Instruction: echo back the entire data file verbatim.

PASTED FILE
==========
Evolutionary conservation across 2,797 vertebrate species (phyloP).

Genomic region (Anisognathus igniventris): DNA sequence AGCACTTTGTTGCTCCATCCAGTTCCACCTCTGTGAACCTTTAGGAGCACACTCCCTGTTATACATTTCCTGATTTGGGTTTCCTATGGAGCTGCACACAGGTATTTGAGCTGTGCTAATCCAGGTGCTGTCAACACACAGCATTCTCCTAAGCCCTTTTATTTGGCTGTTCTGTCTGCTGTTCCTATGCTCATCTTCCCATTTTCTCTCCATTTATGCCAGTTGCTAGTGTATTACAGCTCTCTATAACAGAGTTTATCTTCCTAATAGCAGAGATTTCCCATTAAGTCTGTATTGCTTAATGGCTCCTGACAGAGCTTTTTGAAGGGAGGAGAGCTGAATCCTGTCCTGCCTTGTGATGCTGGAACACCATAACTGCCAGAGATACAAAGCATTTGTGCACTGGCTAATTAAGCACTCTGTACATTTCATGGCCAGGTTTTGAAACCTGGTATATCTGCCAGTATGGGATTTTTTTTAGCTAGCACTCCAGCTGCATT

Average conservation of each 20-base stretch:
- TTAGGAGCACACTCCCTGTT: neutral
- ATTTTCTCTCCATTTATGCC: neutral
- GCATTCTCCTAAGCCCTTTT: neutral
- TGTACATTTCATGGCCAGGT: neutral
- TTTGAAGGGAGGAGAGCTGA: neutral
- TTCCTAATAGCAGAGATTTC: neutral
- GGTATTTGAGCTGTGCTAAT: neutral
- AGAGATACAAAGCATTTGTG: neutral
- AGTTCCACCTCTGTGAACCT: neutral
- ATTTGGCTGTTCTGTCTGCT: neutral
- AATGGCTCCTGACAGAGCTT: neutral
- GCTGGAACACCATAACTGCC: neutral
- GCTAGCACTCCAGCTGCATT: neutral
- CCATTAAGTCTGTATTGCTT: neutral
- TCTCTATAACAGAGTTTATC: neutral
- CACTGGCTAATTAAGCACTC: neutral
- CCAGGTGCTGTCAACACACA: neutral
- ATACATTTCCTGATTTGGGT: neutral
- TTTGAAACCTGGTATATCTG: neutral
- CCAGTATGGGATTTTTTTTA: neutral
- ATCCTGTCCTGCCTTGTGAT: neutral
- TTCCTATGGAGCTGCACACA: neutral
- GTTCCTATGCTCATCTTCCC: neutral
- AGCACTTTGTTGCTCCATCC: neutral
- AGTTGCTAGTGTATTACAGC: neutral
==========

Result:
Evolutionary conservation across 2,797 vertebrate species (phyloP).

Genomic region (Anisognathus igniventris): DNA sequence AGCACTTTGTTGCTCCATCCAGTTCCACCTCTGTGAACCTTTAGGAGCACACTCCCTGTTATACATTTCCTGATTTGGGTTTCCTATGGAGCTGCACACAGGTATTTGAGCTGTGCTAATCCAGGTGCTGTCAACACACAGCATTCTCCTAAGCCCTTTTATTTGGCTGTTCTGTCTGCTGTTCCTATGCTCATCTTCCCATTTTCTCTCCATTTATGCCAGTTGCTAGTGTATTACAGCTCTCTATAACAGAGTTTATCTTCCTAATAGCAGAGATTTCCCATTAAGTCTGTATTGCTTAATGGCTCCTGACAGAGCTTTTTGAAGGGAGGAGAGCTGAATCCTGTCCTGCCTTGTGATGCTGGAACACCATAACTGCCAGAGATACAAAGCATTTGTGCACTGGCTAATTAAGCACTCTGTACATTTCATGGCCAGGTTTTGAAACCTGGTATATCTGCCAGTATGGGATTTTTTTTAGCTAGCACTCCAGCTGCATT

Average conservation of each 20-base stretch:
- TTAGGAGCACACTCCCTGTT: neutral
- ATTTTCTCTCCATTTATGCC: neutral
- GCATTCTCCTAAGCCCTTTT: neutral
- TGTACATTTCATGGCCAGGT: neutral
- TTTGAAGGGAGGAGAGCTGA: neutral
- TTCCTAATAGCAGAGATTTC: neutral
- GGTATTTGAGCTGTGCTAAT: neutral
- AGAGATACAAAGCATTTGTG: neutral
- AGTTCCACCTCTGTGAACCT: neutral
- ATTTGGCTGTTCTGTCTGCT: neutral
- AATGGCTCCTGACAGAGCTT: neutral
- GCTGGAACACCATAACTGCC: neutral
- GCTAGCACTCCAGCTGCATT: neutral
- CCATTAAGTCTGTATTGCTT: neutral
- TCTCTATAACAGAGTTTATC: neutral
- CACTGGCTAATTAAGCACTC: neutral
- CCAGGTGCTGTCAACACACA: neutral
- ATACATTTCCTGATTTGGGT: neutral
- TTTGAAACCTGGTATATCTG: neutral
- CCAGTATGGGATTTTTTTTA: neutral
- ATCCTGTCCTGCCTTGTGAT: neutral
- TTCCTATGGAGCTGCACACA: neutral
- GTTCCTATGCTCATCTTCCC: neutral
- AGCACTTTGTTGCTCCATCC: neutral
- AGTTGCTAGTGTATTACAGC: neutral